The waterfall featured above is Iron Creek Falls. It is located along Forest Road 25 east of Mount Saint Helens. The trail to the falls is several hundred feet long and drops right down to the creek bed, though you might have to scramble over a few downed trees to get to a good view. This time of year, when the creek flow is relatively low, you can get right out in the creek bed and shoot from directly in front of the falls. Though not particularly high (with a listed drop of 38 feet), I think this small waterfall is quite pretty with its colorful plunge pool.

Langfield Falls (below) is on Big Mosquito Creek northwest of the town of Trout Lake on Forest Road 88 just east of the Big Tire Junction. The trail to the falls is about 500 feet long, dropping to a viewpoint a short distance above the falls. As you can see from the photo below, at this time of year, when the creek flow is low, the waterfall is limited to one side of the cliff. When the creek flow is higher, the falls spread wide over the rock face, totally changing the character of these falls.

Langfield Falls

 


Autumn in the Oregon Cascades

On my trip several weeks ago, besides visiting Silver Falls State Park, I drove through some of the Oregon Cascades. It was, perhaps, not the height of autumn color in the Cascade Mountains, but it was close. Prime time may have been last week, or maybe this one. Regardless, now is the time to be out there; the mountains in Oregon, and here in Washington, only surrender some of their green for a short time each year.

I hoped I’d have more time to write a post about the Oregon Cascades, but unfortunately I don’t. I will say they do seem more accessible than the Washington Cascades, with more and better access roads. After just  a couple of days there this fall, I know I’d like to go back for at least a week, if not longer. So with that, I’ll just post a few images I captured in the mountains (and one in the Columbia Gorge, as well), and let the images speak for themselves about autumn in the Oregon Cascades.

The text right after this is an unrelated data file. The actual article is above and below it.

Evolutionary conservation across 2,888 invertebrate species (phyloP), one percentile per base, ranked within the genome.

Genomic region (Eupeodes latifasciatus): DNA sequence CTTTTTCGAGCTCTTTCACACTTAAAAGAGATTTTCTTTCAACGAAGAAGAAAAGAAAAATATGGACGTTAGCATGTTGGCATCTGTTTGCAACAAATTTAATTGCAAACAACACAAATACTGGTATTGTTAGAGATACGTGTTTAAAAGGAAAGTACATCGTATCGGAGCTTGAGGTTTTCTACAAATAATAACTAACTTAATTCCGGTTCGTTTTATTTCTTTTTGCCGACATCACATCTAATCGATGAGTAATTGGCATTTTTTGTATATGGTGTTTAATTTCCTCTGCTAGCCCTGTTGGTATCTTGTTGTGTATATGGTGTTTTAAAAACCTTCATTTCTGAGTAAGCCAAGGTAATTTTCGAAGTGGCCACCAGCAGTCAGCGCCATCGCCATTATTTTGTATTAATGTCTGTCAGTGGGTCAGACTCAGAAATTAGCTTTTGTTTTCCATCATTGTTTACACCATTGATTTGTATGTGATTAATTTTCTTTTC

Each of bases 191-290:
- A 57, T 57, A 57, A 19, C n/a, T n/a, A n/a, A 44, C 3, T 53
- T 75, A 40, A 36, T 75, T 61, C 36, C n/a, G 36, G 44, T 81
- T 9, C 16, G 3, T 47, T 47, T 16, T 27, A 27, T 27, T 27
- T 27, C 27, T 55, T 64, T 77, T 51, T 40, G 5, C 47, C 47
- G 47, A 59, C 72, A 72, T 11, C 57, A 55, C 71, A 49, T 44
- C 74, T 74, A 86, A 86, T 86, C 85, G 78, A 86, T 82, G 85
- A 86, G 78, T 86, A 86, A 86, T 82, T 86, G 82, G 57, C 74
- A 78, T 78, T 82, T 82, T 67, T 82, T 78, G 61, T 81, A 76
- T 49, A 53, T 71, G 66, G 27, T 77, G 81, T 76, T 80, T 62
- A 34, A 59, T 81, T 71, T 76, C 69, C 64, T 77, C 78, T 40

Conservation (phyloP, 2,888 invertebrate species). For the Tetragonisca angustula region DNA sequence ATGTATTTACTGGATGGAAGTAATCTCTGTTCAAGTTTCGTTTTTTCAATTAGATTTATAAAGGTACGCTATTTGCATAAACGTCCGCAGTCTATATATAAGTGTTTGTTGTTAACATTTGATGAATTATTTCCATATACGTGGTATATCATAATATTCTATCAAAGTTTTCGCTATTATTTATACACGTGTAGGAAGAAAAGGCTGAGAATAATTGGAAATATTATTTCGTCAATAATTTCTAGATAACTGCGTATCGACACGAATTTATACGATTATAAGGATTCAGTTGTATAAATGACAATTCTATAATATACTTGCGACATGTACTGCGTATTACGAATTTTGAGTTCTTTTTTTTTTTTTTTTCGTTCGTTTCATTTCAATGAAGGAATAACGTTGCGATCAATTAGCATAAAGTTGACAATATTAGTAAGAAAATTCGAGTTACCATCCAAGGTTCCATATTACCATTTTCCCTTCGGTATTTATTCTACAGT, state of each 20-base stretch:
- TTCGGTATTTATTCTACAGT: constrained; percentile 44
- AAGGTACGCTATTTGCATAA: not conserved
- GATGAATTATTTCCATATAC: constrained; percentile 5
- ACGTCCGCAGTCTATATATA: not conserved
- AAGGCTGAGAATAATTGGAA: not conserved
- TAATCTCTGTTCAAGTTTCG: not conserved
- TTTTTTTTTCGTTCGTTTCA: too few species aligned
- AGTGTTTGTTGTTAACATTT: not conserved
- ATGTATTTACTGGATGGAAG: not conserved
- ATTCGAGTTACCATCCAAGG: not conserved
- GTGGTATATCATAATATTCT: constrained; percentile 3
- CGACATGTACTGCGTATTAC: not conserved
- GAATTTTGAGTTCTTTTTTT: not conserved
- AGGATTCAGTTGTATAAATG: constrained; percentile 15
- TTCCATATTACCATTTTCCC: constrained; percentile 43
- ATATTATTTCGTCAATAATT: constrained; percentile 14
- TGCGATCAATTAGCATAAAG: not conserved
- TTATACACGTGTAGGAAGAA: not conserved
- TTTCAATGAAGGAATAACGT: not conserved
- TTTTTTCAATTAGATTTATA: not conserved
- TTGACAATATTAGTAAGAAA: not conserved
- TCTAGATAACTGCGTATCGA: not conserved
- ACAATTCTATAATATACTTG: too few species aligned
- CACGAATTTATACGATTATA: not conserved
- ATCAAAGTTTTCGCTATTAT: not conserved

Santiam River at Niagara

The Santiam River at Niagara

Niagara Pool

Swirling pool in the Santiam River below Niagara

Along the upper Clackamas River (the featured image above is also on the Clackamas).

Along the upper Clackamas River (the featured image above is also on the Clackamas).

Color along the Breitenbush River - I was a bit early, that green tree leaning over the river is probably yellow by now.

Color along the Breitenbush River – I was a bit early, that green tree leaning over the river is probably yellow by now.

Reflections in the Breitenbush River

Reflections in the Breitenbush River

Koosah Falls on the McKensie River

Koosah Falls on the McKensie River

Sahalie Falls on the McKensie River

Sahalie Falls on the McKensie River

Horsetail Falls in the Columbia Gorge - the maple trees here were still mostly green when I was there, though there were some colorful leaves in the water.

Horsetail Falls in the Columbia Gorge – the maple trees here were still mostly green when I was there, though there were some colorful leaves in the water.

The Three Sisters reflected in Scott Lake

The Three Sisters reflected in Scott Lake


Fall in Washington

Tumwater Canyon

Tumwater CanyonWhile doing my series of posts about the Southwest, I did manage to get out one Saturday in October to hunt for autumn colors here in Washington State. As I’ve mentioned before, fall colors are not the best in the Evergreen State, but they can be found if you know where to look. Timing is also important, as they don’t last long and snow can come to the higher elevations unexpectedly anytime in October. That was the case two years ago when a few days after taking fall color shots at Mount Baker, a snowstorm hit and the area was snow-covered until spring.

This year, we headed over to Leavenworth, Washington a couple of weekends ago. I was accompanied by Tanya, her mother Maxine, and Nahla. Leavenworth was crowded, as it was the last day of their annual Octoberfest. It took us about 20 minutes to go the last 2 miles into town, and another 10 minutes to find a parking spot. But I was there for the color, not the beer and brats (though I did have beer and brats while there, how could I not?). After lunch, I left Tanya and Maxine in town and Nahla and I headed up Icicle Creek, just west of town,  into the Okanogan-Wenatchee National Forest. The color wasn’t too bad. I stopped at four or five places and got a few good shots.